Linguist, lexicographer, radio host, public speaker


I don’t remember where I first heard or read this story. A fakir in India a long time ago travelled from town to town putting on a performance. He had the ability to speak nearly all of India’s 400 or more tongues fluently, as if he was born to them. He would stand in the center of town and challenge passers-by: “Win a piece of gold! I can speak any language in the world! I challenge you to stump me! Price of playing is a hand-full of rice. Speak to me in a language I can’t speak! Nobody has stumped me yet! And you can win ten pieces of gold if you can tell me the language I learned at my mother’s breast. Grand prize! Which language was my first? One hand-full of rice only!” And eventually, people would pay their handful of rice, and try a few words of the language their old grandmother taught them when they were young. The fakir always responded in kind, usually with a clever bit of poetry or doggerel, so he not only won, but was amusing and soon gathered a crowd. Then the old grandmothers themselves would come out, speaking languages out of the mountains, or from across the sea, or sacred tongues they had been taught on the sly by past lovers. The fakir spoke them all! Then one day he landed in a little town in Andra Pradesh where lived a clever little farmer who had a small rice paddy and two oxen. He was very successful but had never been educated. The farmer listened to the fakir tease and win and flirt with the crowd. And he considered the matter. At the end of the day, when the fakir was about to wrap it up and move on, the farmer spoke to him and said, “Please, stay with my family tonight. You are a very educated man and I think we may learn a thing or two from you.” The fakir of course accepted and they spent the night eating bowls of rice and drinking wine and rice beer and laughing at each other’s stories. That night as the village was sleeping, the farmer rose from his mat where he had been resting but not sleeping. He padded down to the river and drew a deep bucket of water. He hauled it back to the tent and threw it on his guest. “Aiiieeee! Oh Shiva!” The fakir called these words out in his birth tongue, a language from people far up the Ganges. “Why have you done this? Are we not friends?” he asked the farmer. The farmer replied, “Last night I fed you my rice. More than a handful by my count. And now I seek the ten gold coins in return. For the language you speak is…” and he named the language. The fakir laughed and laughed. “You are the first! No one else knew the trick, because they forgot a simple truth: we are what we were when we were in the houses of our mothers. And we become it again in moments of unthinking. We can build on top, but we cannot remove the foundation.”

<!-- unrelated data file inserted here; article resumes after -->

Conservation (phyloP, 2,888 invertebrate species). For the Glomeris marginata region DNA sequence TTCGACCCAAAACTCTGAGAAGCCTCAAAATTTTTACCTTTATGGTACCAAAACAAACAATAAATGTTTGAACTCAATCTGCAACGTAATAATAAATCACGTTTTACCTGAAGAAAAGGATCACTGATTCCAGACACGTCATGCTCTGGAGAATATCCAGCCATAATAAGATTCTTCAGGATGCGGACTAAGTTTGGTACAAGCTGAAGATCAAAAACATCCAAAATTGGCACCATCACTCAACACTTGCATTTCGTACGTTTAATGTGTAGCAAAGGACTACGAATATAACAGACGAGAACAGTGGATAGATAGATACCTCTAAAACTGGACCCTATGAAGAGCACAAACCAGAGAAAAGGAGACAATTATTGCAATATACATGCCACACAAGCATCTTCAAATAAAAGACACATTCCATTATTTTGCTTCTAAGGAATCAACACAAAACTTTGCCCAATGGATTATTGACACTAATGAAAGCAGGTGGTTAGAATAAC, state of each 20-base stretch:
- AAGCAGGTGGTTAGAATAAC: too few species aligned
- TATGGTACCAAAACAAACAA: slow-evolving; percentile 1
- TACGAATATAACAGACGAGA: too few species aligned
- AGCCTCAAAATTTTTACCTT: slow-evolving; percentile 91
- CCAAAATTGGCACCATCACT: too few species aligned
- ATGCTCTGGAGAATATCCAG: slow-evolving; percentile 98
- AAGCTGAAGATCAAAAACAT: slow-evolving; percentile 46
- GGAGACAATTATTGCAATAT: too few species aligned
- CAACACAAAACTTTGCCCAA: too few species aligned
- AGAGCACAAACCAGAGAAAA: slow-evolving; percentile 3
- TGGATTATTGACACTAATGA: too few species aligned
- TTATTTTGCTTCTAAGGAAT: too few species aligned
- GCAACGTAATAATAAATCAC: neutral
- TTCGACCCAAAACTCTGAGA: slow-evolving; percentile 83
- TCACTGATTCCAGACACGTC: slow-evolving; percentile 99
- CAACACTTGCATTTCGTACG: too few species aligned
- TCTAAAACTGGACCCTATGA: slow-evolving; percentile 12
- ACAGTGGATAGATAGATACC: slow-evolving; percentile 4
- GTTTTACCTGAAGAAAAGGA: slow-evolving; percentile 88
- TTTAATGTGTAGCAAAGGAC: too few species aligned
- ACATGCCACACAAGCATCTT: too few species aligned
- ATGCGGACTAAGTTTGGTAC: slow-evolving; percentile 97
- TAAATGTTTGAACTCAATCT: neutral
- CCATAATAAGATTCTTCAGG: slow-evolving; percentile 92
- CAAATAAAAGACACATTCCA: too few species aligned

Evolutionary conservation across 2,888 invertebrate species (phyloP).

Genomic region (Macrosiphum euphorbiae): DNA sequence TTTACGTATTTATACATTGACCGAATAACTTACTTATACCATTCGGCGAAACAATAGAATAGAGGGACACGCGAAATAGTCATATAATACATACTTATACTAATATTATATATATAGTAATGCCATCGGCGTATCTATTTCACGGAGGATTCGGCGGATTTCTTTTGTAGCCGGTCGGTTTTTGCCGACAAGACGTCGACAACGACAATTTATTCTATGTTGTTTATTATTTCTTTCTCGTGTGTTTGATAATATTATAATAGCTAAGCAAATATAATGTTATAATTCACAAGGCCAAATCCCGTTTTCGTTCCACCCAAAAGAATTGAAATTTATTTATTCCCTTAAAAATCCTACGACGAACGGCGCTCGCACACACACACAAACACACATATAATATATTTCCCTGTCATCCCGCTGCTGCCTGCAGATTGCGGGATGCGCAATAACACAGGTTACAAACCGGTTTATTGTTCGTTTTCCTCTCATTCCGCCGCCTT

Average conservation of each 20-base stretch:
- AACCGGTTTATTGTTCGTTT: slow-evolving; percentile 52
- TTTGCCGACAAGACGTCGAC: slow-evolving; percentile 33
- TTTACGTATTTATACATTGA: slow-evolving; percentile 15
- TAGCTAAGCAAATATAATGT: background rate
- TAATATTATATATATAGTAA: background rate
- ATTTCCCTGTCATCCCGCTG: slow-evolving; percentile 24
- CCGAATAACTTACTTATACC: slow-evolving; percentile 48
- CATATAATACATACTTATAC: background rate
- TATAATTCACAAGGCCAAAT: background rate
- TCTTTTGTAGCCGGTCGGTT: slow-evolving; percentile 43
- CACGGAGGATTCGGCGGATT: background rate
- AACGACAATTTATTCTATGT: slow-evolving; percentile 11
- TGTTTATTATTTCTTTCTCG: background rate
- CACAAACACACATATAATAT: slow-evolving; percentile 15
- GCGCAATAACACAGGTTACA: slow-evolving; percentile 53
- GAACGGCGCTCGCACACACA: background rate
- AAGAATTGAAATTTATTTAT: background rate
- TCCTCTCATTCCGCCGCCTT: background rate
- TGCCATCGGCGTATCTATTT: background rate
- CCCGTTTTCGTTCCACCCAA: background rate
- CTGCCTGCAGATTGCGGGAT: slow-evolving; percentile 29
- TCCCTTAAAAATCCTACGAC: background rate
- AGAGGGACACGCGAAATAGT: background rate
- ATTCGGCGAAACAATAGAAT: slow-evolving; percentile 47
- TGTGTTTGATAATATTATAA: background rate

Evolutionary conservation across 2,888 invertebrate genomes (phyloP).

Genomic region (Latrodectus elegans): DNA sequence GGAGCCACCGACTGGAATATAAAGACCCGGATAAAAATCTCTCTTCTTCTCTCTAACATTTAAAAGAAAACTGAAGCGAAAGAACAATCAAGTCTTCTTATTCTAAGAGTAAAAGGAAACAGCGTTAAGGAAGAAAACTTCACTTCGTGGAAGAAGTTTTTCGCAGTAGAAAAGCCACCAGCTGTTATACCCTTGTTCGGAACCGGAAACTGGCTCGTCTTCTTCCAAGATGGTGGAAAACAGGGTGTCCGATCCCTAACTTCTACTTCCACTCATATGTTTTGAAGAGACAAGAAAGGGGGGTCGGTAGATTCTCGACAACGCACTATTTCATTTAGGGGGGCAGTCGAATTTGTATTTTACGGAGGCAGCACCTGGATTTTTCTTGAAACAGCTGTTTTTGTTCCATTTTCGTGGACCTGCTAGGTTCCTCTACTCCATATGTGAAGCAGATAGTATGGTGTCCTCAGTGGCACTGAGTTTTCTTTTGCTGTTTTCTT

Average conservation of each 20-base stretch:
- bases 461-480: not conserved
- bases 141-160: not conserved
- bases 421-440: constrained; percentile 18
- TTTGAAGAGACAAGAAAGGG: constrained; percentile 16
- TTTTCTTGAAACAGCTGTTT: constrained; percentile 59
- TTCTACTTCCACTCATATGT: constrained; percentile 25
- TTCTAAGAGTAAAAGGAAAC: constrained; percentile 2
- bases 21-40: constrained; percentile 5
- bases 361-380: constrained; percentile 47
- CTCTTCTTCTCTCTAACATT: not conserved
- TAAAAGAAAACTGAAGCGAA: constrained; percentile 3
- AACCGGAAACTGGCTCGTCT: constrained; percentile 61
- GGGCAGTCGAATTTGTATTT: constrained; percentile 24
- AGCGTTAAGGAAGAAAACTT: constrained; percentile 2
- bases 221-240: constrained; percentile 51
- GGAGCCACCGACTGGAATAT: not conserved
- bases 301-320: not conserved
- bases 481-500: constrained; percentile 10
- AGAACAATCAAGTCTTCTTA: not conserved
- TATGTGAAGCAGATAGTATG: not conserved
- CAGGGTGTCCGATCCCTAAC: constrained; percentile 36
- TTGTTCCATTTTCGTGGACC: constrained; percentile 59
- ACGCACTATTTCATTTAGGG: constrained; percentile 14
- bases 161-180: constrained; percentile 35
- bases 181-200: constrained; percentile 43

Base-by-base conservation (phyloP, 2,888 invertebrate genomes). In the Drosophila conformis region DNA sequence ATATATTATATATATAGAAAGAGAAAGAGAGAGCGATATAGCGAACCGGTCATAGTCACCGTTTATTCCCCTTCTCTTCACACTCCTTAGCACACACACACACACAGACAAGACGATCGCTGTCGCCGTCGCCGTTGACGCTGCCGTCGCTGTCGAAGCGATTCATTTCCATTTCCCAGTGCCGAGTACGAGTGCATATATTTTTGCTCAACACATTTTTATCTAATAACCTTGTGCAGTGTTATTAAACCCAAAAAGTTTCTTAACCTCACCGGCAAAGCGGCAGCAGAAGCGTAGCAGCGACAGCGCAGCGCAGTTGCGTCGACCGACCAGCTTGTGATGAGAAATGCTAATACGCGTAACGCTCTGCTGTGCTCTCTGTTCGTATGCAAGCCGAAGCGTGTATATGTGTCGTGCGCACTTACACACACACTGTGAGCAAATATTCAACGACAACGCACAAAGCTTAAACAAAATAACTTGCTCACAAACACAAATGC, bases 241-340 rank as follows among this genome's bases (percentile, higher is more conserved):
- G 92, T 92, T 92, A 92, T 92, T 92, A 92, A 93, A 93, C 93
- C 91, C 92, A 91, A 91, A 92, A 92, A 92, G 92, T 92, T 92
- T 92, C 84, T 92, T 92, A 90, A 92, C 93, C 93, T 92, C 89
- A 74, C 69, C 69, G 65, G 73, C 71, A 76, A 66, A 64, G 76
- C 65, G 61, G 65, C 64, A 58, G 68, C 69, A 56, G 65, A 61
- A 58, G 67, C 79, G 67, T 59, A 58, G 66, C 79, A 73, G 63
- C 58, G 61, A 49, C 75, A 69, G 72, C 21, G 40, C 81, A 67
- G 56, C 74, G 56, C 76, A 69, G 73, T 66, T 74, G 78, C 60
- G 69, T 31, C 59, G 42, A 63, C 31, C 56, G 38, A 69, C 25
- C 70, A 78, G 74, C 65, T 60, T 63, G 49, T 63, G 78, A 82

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Grant Barrett